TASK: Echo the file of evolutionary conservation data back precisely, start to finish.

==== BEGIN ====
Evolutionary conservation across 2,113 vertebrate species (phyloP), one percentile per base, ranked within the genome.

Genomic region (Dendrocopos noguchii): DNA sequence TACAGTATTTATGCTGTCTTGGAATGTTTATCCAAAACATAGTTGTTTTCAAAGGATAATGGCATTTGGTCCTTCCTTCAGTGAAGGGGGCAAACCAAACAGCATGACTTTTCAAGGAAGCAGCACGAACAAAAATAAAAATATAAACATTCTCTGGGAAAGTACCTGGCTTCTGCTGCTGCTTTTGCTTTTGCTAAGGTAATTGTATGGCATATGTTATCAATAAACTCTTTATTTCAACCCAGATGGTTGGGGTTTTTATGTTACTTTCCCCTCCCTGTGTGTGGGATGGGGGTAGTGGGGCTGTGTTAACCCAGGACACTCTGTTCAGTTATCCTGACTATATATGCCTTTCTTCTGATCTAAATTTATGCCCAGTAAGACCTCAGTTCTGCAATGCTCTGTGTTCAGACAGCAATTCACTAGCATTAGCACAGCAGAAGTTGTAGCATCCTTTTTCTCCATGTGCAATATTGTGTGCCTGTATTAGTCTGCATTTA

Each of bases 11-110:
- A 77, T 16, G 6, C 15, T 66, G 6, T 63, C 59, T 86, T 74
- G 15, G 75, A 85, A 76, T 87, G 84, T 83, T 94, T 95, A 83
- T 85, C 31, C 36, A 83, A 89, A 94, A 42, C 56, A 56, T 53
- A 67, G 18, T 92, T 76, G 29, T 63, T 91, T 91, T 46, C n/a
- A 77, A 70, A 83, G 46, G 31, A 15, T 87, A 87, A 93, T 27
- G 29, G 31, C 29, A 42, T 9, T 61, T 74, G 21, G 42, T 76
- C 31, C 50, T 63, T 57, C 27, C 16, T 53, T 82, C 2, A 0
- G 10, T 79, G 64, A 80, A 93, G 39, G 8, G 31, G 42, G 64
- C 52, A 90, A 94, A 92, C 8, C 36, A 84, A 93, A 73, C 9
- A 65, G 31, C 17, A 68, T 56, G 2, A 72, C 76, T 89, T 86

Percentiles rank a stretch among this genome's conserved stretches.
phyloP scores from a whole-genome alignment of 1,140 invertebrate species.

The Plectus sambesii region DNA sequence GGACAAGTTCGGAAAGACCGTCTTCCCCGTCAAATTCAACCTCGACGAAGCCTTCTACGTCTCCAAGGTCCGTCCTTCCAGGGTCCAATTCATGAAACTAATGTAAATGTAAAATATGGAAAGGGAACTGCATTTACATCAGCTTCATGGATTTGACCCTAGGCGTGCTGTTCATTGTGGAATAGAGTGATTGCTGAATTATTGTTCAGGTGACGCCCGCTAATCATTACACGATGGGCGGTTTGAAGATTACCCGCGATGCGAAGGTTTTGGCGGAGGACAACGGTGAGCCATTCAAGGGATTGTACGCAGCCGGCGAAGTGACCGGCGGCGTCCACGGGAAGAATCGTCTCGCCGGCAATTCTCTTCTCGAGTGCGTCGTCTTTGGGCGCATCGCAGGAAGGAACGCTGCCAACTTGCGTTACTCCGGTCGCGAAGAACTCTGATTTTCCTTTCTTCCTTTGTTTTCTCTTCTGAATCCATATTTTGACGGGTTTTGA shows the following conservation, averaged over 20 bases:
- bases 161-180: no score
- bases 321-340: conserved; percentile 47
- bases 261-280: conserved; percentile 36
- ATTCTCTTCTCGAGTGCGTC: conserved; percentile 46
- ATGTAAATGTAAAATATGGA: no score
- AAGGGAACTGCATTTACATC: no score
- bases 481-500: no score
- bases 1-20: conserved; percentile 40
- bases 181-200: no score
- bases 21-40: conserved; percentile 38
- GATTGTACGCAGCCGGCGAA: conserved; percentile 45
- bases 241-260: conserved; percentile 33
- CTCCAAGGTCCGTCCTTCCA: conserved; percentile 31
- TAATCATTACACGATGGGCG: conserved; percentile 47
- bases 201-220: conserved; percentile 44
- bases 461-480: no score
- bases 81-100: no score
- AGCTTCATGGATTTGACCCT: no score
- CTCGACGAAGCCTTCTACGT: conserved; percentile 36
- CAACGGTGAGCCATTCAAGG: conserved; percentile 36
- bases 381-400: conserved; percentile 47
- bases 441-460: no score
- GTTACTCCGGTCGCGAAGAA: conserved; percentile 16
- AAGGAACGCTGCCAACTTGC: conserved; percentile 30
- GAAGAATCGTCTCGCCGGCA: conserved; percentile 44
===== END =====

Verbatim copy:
Evolutionary conservation across 2,113 vertebrate species (phyloP), one percentile per base, ranked within the genome.

Genomic region (Dendrocopos noguchii): DNA sequence TACAGTATTTATGCTGTCTTGGAATGTTTATCCAAAACATAGTTGTTTTCAAAGGATAATGGCATTTGGTCCTTCCTTCAGTGAAGGGGGCAAACCAAACAGCATGACTTTTCAAGGAAGCAGCACGAACAAAAATAAAAATATAAACATTCTCTGGGAAAGTACCTGGCTTCTGCTGCTGCTTTTGCTTTTGCTAAGGTAATTGTATGGCATATGTTATCAATAAACTCTTTATTTCAACCCAGATGGTTGGGGTTTTTATGTTACTTTCCCCTCCCTGTGTGTGGGATGGGGGTAGTGGGGCTGTGTTAACCCAGGACACTCTGTTCAGTTATCCTGACTATATATGCCTTTCTTCTGATCTAAATTTATGCCCAGTAAGACCTCAGTTCTGCAATGCTCTGTGTTCAGACAGCAATTCACTAGCATTAGCACAGCAGAAGTTGTAGCATCCTTTTTCTCCATGTGCAATATTGTGTGCCTGTATTAGTCTGCATTTA

Each of bases 11-110:
- A 77, T 16, G 6, C 15, T 66, G 6, T 63, C 59, T 86, T 74
- G 15, G 75, A 85, A 76, T 87, G 84, T 83, T 94, T 95, A 83
- T 85, C 31, C 36, A 83, A 89, A 94, A 42, C 56, A 56, T 53
- A 67, G 18, T 92, T 76, G 29, T 63, T 91, T 91, T 46, C n/a
- A 77, A 70, A 83, G 46, G 31, A 15, T 87, A 87, A 93, T 27
- G 29, G 31, C 29, A 42, T 9, T 61, T 74, G 21, G 42, T 76
- C 31, C 50, T 63, T 57, C 27, C 16, T 53, T 82, C 2, A 0
- G 10, T 79, G 64, A 80, A 93, G 39, G 8, G 31, G 42, G 64
- C 52, A 90, A 94, A 92, C 8, C 36, A 84, A 93, A 73, C 9
- A 65, G 31, C 17, A 68, T 56, G 2, A 72, C 76, T 89, T 86

Percentiles rank a stretch among this genome's conserved stretches.
phyloP scores from a whole-genome alignment of 1,140 invertebrate species.

The Plectus sambesii region DNA sequence GGACAAGTTCGGAAAGACCGTCTTCCCCGTCAAATTCAACCTCGACGAAGCCTTCTACGTCTCCAAGGTCCGTCCTTCCAGGGTCCAATTCATGAAACTAATGTAAATGTAAAATATGGAAAGGGAACTGCATTTACATCAGCTTCATGGATTTGACCCTAGGCGTGCTGTTCATTGTGGAATAGAGTGATTGCTGAATTATTGTTCAGGTGACGCCCGCTAATCATTACACGATGGGCGGTTTGAAGATTACCCGCGATGCGAAGGTTTTGGCGGAGGACAACGGTGAGCCATTCAAGGGATTGTACGCAGCCGGCGAAGTGACCGGCGGCGTCCACGGGAAGAATCGTCTCGCCGGCAATTCTCTTCTCGAGTGCGTCGTCTTTGGGCGCATCGCAGGAAGGAACGCTGCCAACTTGCGTTACTCCGGTCGCGAAGAACTCTGATTTTCCTTTCTTCCTTTGTTTTCTCTTCTGAATCCATATTTTGACGGGTTTTGA shows the following conservation, averaged over 20 bases:
- bases 161-180: no score
- bases 321-340: conserved; percentile 47
- bases 261-280: conserved; percentile 36
- ATTCTCTTCTCGAGTGCGTC: conserved; percentile 46
- ATGTAAATGTAAAATATGGA: no score
- AAGGGAACTGCATTTACATC: no score
- bases 481-500: no score
- bases 1-20: conserved; percentile 40
- bases 181-200: no score
- bases 21-40: conserved; percentile 38
- GATTGTACGCAGCCGGCGAA: conserved; percentile 45
- bases 241-260: conserved; percentile 33
- CTCCAAGGTCCGTCCTTCCA: conserved; percentile 31
- TAATCATTACACGATGGGCG: conserved; percentile 47
- bases 201-220: conserved; percentile 44
- bases 461-480: no score
- bases 81-100: no score
- AGCTTCATGGATTTGACCCT: no score
- CTCGACGAAGCCTTCTACGT: conserved; percentile 36
- CAACGGTGAGCCATTCAAGG: conserved; percentile 36
- bases 381-400: conserved; percentile 47
- bases 441-460: no score
- GTTACTCCGGTCGCGAAGAA: conserved; percentile 16
- AAGGAACGCTGCCAACTTGC: conserved; percentile 30
- GAAGAATCGTCTCGCCGGCA: conserved; percentile 44